Interlude: Torment and Interpolations

© 2022 P.D. Magnus, CC BY 4.0

There may come a time— if it has not been reached already— when all the great works of music have been written. John Stuart Mill writes: ‘The octave consists only of five tones and two semi-tones, which can be put together in only a limited number of ways, of which but a small proportion are beautiful: most of these, it seemed to me, must have been already discovered, and there could not be room for a long succession of Mozarts and Webers, to strike out, as these had done, entirely new and surpassingly rich veins of musical beauty’ (1873: ch. 5).

Mill’s idea is that there are only a finite number of notes which can be combined in only a finite number of ways. Many of the ways will be awful. Of those that are not, many have already been discovered and documented by great composers.

Mill recounts that he was ‘seriously tormented’ by this line of thought, but notably this confession is in his autobiography rather than in one of his philosophical works. He makes light of it in retrospect, offering it as evidence of the dark place he was in rather than suggesting it as a real concern. The torment, he writes, was ‘very characteristic both of my then state, and of the general tone of my mind at this period of my life.’

In order to make it a cause for concern, we would need the additional assumption that running out of tunes would be bad. Mill suggests that ‘the pleasure of music… fades with familiarity, and requires either to be revived by intermittence, or fed by continual novelty.’ For many of us, however, there are favorite songs which can survive being replayed. Even overly-familiar songs can be given new life by a new musician who changes them up. That is part of the fun of covers.

The argument also relies on a questionable assumption of ‘the exhaustibility of musical combinations.’ That is, it requires that the palette of musical materials is sufficiently limited that musicians might explore the whole space of worthwhile combinations. Even if the number of possible songs is finite, it might still be so large that musicians would not write all the good songs even in the lifetime of the whole universe. Moreover, musical performance can offer an uncountable infinity of qualities— in timbre, timing, and expression— such that the same musical passage can offer different rewards when played by different musicians.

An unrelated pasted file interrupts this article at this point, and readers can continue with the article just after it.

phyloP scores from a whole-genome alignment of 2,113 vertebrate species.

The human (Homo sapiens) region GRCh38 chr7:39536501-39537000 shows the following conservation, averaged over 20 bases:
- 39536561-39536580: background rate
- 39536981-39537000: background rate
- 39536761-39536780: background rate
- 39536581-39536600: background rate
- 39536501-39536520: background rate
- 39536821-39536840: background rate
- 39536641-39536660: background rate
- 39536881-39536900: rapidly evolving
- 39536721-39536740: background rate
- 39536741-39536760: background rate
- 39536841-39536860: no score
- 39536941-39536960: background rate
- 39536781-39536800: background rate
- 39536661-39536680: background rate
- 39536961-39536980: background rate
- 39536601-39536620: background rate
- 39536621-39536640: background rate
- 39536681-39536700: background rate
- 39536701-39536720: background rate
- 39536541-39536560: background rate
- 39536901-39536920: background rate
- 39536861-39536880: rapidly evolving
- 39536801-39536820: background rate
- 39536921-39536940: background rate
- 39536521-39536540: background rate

Nevertheless, Mill is right that there are only so many ways to put together a finite set of notes and chord progressions. Given the structure of a pop song, there are only so many possible melodies, choruses, or bridges. So it is no surprise that many patterns appear in multiple songs. Earlier songs often serve as inspirations for new ones, and songwriters reuse elements from earlier work. Moreover, it is not unheard of for a songwriter to independently hit upon a melody that has already been used by someone else.

The industry term for using the melody from a copyrighted song is interpolation. Here is a typical definition: ‘Interpolation is when you use any portion of lyrics or melody from a copyrighted song that you did not write…’ (Easy Song 2021). It is easy to think of interpolations as being almost but not quite covers. For example, Adam Neeley comments on a particular interpolation, ‘In the eyes of the law it’s not a cover, but it’s also not a wholly original song’ (2021).

However, it is important to note that the law does not specify what it means to be a cover. Typically, legal decisions do not even turn on whether two versions are the same song. Rather, what matters is only whether they are similar enough that the later one steps on the copyright of the earlier one.

Moreover, an interpolation— unlike a cover or quotation— need not be deliberate. The upshot of Mill’s argument, combined with the relative simplicity of pop music melodies, is that interpolations will happen by accident. For example, Sam Smith’s 2014 hit single ‘Stay With Me’ has a melody and chorus with ‘notable similarities’ to Tom Petty and Jeff Lynne’s 1989 ‘I Won’t Back Down.’ News coverage indicates that ‘it wasn’t a deliberate thing’ but instead a ‘complete coincidence.’ Nevertheless, when matters were settled, Petty and Lynne were added to Smith’s song as cowriters. Petty issued a statement saying, ‘All my years of songwriting have shown me these things can happen. Most times you catch it before it gets out the studio door but in this case it got by. … A musical accident no more no less’ (Coplan 2021).

As Hannah Sparks comments, ‘It’s not uncommon for today’s superstars to retroactively credit additional writers, thus dealing them in for potential royalties’ (2021). I could add further examples, but— for reasons Mill anticipated— it is inevitable.

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